Patient Satisfaction & Patient-Centered Care: Necessary but Not Equal bit.ly/MN7Yan JAMA Highly satisfied patients had worse outcomes
— Jan Henderson (@HealthCulture) July 26, 2012
Why would patients who report greater satisfaction with their health care be worse off medically? This JAMA article, Patient Satisfaction & Patient-Centered Care: Necessary but Not Equal, offers an explanation that makes sense. It points to the commercialization of health care – treating the patient as a consumer – as the villain. (All quotations in what follows are from this article.)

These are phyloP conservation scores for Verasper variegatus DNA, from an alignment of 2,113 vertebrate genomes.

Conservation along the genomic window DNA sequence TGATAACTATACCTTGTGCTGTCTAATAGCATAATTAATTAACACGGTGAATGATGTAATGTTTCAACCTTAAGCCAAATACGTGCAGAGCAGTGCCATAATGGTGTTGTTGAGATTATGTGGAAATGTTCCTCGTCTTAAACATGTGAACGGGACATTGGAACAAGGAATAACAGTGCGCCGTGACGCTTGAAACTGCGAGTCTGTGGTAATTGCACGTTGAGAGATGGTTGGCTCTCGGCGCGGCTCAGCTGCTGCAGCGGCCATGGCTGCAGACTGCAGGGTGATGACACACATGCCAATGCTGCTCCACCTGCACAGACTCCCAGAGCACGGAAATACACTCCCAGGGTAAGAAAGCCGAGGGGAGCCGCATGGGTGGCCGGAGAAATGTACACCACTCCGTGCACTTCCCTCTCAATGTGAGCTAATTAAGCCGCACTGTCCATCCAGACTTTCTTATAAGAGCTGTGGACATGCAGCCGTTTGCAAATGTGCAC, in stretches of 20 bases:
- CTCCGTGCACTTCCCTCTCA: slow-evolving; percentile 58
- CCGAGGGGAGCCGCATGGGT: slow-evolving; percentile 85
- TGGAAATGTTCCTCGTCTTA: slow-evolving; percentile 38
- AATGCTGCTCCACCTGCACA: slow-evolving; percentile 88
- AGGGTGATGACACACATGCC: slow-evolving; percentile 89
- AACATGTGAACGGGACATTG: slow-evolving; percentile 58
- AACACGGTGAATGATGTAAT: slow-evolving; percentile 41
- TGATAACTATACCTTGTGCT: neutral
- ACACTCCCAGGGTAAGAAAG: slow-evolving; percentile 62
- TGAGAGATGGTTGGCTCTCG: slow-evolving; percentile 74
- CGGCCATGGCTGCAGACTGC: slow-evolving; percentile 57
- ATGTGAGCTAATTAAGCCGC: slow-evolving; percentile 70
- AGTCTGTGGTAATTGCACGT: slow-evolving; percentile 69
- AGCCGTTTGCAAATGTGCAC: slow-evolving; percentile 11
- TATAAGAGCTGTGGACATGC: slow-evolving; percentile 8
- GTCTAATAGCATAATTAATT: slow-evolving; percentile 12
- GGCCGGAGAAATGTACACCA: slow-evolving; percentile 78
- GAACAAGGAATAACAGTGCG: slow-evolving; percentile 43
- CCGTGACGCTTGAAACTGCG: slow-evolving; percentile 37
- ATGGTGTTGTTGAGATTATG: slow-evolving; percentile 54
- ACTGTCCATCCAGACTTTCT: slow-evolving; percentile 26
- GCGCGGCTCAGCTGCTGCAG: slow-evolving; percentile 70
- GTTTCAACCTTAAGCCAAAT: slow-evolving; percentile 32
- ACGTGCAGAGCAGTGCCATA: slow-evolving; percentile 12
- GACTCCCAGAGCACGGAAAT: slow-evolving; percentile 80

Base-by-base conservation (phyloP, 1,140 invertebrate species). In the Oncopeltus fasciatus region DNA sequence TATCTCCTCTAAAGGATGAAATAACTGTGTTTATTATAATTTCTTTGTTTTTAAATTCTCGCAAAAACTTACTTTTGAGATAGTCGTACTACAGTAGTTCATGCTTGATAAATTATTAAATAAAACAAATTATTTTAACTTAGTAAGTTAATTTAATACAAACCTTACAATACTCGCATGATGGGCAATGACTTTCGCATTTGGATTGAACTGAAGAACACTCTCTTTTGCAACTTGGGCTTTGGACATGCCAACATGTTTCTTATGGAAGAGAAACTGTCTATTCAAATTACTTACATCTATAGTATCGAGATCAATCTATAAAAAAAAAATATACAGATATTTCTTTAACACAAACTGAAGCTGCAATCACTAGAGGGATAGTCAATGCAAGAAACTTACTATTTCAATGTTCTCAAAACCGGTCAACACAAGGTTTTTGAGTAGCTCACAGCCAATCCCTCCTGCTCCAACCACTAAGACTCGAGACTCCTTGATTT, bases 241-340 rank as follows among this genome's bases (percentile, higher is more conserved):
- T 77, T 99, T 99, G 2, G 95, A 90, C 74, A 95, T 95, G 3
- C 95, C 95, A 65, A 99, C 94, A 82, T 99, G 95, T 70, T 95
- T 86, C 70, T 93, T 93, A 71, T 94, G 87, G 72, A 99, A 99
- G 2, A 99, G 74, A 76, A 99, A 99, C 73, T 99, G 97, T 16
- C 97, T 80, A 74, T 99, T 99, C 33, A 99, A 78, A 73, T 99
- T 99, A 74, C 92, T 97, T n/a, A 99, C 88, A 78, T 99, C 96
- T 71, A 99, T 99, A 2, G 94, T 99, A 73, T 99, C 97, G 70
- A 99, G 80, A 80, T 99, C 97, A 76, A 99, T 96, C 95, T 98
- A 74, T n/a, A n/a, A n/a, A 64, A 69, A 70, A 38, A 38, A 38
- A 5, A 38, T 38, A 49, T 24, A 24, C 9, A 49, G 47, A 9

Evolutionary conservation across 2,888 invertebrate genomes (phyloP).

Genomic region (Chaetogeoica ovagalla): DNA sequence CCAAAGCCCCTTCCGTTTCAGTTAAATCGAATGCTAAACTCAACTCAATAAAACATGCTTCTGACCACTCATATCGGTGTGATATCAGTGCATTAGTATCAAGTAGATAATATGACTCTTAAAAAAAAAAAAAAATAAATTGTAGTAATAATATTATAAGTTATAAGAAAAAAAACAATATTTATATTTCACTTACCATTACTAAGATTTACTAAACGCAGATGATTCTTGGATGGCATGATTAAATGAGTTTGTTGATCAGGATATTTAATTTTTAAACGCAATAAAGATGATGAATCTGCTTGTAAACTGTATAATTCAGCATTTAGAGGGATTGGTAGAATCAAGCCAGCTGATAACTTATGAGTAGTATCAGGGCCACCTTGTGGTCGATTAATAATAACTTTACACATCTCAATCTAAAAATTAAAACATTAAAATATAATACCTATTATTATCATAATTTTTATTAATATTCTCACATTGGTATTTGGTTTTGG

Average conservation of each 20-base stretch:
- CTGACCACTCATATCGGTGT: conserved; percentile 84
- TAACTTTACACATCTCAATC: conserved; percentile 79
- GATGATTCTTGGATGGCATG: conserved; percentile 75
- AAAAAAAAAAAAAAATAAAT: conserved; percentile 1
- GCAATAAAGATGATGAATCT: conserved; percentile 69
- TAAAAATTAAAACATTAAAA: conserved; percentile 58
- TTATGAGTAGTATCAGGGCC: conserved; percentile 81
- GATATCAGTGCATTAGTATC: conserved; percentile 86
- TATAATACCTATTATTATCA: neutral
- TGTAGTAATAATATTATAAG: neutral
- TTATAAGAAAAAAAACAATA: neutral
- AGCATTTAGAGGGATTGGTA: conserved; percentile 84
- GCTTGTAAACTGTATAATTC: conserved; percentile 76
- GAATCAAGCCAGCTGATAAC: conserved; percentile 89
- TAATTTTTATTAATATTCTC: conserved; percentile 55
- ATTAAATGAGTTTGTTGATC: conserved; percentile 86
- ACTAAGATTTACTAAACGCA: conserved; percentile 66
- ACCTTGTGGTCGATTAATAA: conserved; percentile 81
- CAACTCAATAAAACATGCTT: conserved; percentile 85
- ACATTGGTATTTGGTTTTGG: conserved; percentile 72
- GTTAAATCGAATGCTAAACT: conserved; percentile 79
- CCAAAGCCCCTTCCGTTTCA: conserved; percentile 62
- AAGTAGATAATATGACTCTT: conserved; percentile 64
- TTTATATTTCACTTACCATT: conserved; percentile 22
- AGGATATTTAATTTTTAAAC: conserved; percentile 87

The patient (consumer) satisfaction survey
In the US, many doctors are evaluated and rewarded based on patient satisfaction surveys. Motivated to produce high patient satisfaction scores, doctors are inclined to order more diagnostic tests. Why? It’s more than a simple desire to please the patient.
When physicians’ performance evaluations and incomes are tied to patient satisfaction, the situation becomes ripe for overuse and misuse of diagnostic and therapeutic procedures because it allows the physician to rationalize decision making in terms of patient satisfaction.
Pleasing a patient is a conscious, individualized choice. Rationalized decision making can easily become an automatic habit that requires no additional thought. Read more